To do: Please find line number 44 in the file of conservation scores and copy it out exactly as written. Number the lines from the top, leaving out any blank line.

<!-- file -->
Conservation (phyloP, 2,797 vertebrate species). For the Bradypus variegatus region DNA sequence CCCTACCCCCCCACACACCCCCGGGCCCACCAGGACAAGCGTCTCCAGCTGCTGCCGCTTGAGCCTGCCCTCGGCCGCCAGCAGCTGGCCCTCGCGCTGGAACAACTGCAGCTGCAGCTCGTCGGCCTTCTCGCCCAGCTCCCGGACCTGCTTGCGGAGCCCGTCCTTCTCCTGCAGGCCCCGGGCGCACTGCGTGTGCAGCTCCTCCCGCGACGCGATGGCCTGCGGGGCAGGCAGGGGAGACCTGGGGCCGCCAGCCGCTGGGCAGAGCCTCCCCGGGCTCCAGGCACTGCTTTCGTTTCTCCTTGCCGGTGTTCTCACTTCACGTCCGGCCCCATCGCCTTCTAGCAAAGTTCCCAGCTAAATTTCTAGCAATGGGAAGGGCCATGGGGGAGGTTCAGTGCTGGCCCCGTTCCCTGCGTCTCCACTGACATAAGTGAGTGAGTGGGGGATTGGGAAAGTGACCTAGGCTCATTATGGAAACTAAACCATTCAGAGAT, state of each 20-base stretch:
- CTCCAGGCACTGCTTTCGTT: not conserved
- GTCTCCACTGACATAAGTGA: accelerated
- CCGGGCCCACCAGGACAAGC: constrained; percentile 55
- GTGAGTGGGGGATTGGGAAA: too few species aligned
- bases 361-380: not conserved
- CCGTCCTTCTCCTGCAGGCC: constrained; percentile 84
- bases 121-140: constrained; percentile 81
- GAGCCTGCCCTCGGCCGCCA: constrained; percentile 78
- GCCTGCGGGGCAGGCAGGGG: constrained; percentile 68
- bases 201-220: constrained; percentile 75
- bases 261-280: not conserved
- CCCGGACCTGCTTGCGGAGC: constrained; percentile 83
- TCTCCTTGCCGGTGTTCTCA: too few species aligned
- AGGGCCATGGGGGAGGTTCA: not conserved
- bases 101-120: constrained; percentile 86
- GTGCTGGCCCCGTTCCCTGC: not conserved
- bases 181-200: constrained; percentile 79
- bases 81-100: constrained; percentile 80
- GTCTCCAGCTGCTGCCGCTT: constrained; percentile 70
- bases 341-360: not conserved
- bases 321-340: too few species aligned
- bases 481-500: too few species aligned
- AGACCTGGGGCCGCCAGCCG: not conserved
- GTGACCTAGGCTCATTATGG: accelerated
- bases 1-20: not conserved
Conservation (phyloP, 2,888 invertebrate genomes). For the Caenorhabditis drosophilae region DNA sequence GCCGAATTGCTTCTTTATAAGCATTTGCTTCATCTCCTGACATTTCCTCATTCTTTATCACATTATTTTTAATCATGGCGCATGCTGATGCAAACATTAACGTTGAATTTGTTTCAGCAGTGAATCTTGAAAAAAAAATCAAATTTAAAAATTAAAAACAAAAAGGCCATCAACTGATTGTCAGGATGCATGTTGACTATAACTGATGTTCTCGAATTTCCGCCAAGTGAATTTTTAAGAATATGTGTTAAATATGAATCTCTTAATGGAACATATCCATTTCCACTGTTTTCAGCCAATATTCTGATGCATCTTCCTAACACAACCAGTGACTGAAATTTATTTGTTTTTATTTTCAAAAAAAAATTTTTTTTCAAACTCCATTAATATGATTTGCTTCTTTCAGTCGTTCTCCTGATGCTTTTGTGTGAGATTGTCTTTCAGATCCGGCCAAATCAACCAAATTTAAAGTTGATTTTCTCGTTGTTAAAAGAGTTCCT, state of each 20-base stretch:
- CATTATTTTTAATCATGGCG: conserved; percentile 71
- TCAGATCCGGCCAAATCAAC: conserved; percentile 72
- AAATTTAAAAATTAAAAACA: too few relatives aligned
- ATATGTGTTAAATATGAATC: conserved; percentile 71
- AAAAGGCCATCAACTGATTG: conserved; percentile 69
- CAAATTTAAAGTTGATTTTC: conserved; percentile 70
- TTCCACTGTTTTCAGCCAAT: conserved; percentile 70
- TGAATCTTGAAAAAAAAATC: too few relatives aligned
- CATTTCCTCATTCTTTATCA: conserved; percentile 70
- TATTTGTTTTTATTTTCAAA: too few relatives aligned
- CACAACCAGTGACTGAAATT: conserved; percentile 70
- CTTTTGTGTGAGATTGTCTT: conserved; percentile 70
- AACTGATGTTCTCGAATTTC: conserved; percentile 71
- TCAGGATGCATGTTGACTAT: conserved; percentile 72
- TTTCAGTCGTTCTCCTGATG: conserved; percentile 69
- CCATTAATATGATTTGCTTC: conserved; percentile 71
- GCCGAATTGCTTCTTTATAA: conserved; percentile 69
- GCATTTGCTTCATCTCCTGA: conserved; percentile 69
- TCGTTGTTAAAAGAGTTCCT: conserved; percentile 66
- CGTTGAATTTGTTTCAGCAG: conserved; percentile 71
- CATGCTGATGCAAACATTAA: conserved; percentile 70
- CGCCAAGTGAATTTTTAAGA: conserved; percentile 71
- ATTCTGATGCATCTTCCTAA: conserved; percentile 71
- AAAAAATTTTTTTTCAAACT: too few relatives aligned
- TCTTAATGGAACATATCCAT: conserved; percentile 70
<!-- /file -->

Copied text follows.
- GCCGAATTGCTTCTTTATAA: conserved; percentile 69